By Cathy Rhodes
So, you have found a training programme that excites you – you can see the possibilities for your career and how to apply the learning to your current job. You just need to convince your boss to agree – and foot the bill. An easy job for some who work in environments where personal development is a given; for others, this might need a bit of work.
Here are some areas to consider to present a compelling case.
Are there company guidelines?
Does your company have documented guidelines for training? A formal process to follow when requesting training? If so, follow these closely – the more you work within the existing framework, the higher your chance of success.
Consider a joint case
Where appropriate, consider partnering with other colleagues who would also benefit from the training. A joint case can be compelling, as it demonstrates leadership and collaboration. The support of colleagues can make the whole approach less daunting and give you the confidence to strongly articulate your case. And we offer substantial savings for multiple bookings, which can strengthen your case by demonstrating that you are considering the needs of your employer.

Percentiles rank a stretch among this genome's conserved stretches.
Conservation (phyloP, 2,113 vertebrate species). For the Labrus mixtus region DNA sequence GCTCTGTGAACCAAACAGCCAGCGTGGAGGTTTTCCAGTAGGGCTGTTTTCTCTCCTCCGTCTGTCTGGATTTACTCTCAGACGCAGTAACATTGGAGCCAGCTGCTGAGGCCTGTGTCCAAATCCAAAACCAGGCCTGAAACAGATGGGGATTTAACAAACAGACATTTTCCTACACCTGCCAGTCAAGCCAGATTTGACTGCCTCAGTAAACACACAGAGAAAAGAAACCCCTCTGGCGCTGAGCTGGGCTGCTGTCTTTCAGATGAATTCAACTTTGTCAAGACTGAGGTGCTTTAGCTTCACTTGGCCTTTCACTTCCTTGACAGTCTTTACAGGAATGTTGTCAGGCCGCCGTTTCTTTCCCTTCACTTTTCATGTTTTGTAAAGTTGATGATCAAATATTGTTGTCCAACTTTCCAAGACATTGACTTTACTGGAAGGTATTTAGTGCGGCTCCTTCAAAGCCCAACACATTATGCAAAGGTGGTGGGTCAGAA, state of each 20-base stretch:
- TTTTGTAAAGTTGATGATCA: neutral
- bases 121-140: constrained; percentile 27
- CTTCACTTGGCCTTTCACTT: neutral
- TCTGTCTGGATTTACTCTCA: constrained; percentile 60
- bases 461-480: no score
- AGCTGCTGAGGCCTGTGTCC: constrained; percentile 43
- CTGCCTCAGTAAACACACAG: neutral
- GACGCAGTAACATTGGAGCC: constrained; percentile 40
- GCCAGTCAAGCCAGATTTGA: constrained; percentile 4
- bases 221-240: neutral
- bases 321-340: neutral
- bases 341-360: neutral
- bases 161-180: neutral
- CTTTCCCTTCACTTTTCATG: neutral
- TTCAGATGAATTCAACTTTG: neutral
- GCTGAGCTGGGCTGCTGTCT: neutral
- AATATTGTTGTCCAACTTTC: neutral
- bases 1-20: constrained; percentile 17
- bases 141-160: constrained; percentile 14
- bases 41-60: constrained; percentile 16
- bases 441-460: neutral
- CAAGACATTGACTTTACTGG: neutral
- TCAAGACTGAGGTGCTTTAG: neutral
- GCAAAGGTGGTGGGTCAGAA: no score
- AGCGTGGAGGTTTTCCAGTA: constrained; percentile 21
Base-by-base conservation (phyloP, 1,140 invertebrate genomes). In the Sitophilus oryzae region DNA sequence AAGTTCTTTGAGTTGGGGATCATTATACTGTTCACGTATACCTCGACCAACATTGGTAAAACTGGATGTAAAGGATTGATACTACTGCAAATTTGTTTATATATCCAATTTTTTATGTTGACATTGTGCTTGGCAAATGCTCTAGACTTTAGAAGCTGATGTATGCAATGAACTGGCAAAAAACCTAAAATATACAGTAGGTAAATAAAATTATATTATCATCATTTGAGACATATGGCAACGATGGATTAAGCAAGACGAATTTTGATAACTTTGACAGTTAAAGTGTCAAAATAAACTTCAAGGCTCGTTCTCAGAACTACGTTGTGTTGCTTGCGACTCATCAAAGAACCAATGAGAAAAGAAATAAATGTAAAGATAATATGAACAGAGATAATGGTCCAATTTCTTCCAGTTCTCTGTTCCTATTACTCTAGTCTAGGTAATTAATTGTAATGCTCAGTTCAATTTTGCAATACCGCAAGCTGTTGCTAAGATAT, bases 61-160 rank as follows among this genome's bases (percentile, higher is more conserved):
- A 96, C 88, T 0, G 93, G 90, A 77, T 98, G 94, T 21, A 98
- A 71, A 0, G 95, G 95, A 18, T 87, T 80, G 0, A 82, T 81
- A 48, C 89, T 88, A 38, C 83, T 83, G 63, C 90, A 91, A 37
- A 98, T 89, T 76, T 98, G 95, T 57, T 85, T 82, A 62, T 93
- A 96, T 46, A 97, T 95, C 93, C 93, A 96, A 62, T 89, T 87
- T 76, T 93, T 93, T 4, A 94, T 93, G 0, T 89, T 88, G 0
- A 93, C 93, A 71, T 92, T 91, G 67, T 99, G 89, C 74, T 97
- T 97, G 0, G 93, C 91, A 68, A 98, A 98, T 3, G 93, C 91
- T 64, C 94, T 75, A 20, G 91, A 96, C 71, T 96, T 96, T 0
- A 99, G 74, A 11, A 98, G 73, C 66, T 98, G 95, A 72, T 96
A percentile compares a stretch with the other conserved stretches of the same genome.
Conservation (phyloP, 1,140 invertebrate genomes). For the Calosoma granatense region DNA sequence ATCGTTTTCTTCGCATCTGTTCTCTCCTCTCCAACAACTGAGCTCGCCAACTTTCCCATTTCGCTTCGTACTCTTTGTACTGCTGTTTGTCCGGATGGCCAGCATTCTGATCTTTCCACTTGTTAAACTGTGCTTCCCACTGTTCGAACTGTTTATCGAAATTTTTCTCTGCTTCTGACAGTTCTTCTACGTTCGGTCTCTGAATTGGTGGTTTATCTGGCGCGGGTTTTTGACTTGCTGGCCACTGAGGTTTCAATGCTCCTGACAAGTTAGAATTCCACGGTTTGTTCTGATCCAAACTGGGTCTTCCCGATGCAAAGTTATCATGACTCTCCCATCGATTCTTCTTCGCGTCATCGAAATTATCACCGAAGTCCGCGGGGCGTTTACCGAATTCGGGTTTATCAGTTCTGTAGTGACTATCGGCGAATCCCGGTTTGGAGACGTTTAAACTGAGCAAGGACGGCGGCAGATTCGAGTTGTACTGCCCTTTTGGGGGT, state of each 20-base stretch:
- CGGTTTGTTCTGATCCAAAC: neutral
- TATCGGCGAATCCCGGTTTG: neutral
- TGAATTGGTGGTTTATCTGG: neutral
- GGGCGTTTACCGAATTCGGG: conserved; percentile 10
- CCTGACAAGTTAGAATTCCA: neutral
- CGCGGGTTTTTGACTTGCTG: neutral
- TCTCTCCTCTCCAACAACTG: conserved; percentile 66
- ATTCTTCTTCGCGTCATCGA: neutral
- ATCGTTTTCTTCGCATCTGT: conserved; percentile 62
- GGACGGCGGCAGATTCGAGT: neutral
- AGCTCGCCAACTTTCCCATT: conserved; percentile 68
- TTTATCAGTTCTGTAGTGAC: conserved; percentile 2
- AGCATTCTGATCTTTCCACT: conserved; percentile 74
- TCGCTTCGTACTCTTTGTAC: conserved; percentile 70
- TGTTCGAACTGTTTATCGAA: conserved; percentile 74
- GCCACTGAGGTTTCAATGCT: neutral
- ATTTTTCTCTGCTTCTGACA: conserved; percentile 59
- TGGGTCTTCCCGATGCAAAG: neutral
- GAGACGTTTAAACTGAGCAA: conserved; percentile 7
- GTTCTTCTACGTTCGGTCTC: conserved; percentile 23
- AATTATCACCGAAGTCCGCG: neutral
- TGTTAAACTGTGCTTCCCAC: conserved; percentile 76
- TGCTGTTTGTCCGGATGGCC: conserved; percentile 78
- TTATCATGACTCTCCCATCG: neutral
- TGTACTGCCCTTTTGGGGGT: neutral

Understand the decision maker
Whether this is your boss, HR manager or other individual, understanding the person you need to convince will greatly help your case. How do they prefer to communicate? Would a formal, written proposal float their boat, or would they be more likely to respond to an informal chat on the subject?
Think about what is important to this individual – what are they tasked to achieve? If you can position your request as something that will help them to further their ends, they are more likely to be receptive to it. For example, if one of their key objectives is to forge closer links across departments, a training programme that enhances your communication and collaboration capabilities will greatly support them in this endeavour.
The case for investing in you
Remind them that you are an asset to the organisation. Highlight your key achievements, point out how you have successfully applied new learning to enhance your performance, make clear your appetite to progress. A good leader should welcome such an attitude and be positively disposed to supporting your progress.
Your training proposal
Make your case for the training you propose. Provide details of the training provider, programme, costs and timings. Highlight the new skills and knowledge you will learn and how you will apply this back in work. Explain how this will enhance your performance and impact on the success of the organisation.
Ask for help
If you need any guidance or support, or think it would be of benefit for us to speak directly to your employer, please don’t hesitate to get in touch. Call Cathy on 07947 465 190 or email email@example.com.